Three hurt in east London ‘terror attack’

Three hurt in stabbing attack at east London underground station, police treat incident as ‘terror attack’

Photo by: Reuters
Photo by: Reuters

Police tape is seen at a crime scene at Leytonstone underground station in east London, Britain on December 6, 2015.

Three people suffered stab injuries at the east London underground train station of Leytonstone on Saturday evening in an attack being treated by police as terror-related.

The attacker was captured in video footage shared on social media from the scene, holding a three-inch knife, after slashing the throat of a fellow passenger near the station's ticket office.

According to eye-witnesses, the attacker screamed “this is for Syria” as he carried out the stabbing, before yelling at other bystanders “go on, run.”

The attacker was arrested by police minutes after they arrived at the scene just after 1900 GMT.

A video uploaded onto Twitter shows the attacker chanting the Islamic declaration of faith as he was being detained by police, who managed to taser the suspect after a number of failed attempts.

Meanwhile, a bystander witnessing the incident was heard shouting at the attacker “you are not a Muslim” as he was being arrested.

None of the injuries sustained by the victims are believed to be life-threatening, but one victim was taken to hospital with serious wounds.

Leytonstone, which is part of the ethnically diverse east London borough of Waltham Forest, has a strong Muslim community which has lived peacefully as part of the community for decades.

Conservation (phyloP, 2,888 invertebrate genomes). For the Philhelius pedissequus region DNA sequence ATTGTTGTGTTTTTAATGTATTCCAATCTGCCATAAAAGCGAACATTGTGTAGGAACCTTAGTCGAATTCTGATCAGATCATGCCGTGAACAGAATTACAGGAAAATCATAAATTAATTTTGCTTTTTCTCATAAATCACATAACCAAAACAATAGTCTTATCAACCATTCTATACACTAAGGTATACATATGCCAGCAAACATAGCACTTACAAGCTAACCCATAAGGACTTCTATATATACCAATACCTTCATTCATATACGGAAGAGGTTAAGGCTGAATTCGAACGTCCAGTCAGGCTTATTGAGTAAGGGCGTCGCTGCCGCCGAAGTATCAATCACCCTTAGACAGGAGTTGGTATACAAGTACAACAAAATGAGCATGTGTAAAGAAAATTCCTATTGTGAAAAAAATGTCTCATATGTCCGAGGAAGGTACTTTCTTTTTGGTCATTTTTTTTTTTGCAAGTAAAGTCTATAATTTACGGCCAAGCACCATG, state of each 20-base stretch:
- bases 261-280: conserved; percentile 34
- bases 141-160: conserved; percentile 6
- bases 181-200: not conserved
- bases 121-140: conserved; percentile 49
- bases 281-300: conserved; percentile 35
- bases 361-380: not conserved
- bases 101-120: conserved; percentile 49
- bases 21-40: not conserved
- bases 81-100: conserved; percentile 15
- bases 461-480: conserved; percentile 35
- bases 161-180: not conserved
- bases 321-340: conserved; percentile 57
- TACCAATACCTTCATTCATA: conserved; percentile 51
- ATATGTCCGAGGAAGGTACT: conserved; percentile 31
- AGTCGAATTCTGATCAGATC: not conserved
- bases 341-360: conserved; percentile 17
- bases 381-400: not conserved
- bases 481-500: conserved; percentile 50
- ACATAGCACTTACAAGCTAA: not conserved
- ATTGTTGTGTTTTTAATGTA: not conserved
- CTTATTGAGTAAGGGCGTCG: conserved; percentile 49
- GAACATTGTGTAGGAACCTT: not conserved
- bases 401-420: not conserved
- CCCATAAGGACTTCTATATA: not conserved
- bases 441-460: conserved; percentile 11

Following the incident, the head of London police’s Counter Terrorism Command, Richard Walton, said that the attack was being treated “as a terrorist incident."

“I would urge the public to remain calm, but alert and vigilant,” Walton said.

"The threat from terrorism remains at severe, which means that a terrorist attack is highly likely,” he added.

The UK is currently on his second-highest alert level, fearing a terrorist attack could be imminent, particularly after attacks in Paris carried out by DAESH sympathisers killed 130 people on Nov. 13.

With hundreds of British citizens having travelled to Syria to join the DAESH terrorist group, an attack was almost expected, especially after UK lawmakers voted to commence air strikes against DAESH targets in Syria on Wednesday.  

London experienced a similar incident in May 2013 when British soldier Lee Rigby was murdered  in broad daylight by two converts to Islam who claimed they were acting in revenge for the killing of Muslims in the Middle East by British forces.

In July 2005, 52 people were killed when four British suicide bombers carried out attacks on three underground trains and a bus, again presumably because of British participation in the US-led wars in Iraq and Afghanistan.

Particularly after the murder of Lee Rigby and again after the recent attack in Paris, attacks targeting Muslims in the UK have spiked, with such incidents being blamed for a surge in Islamophobia in the country.

TRTWorld and agencies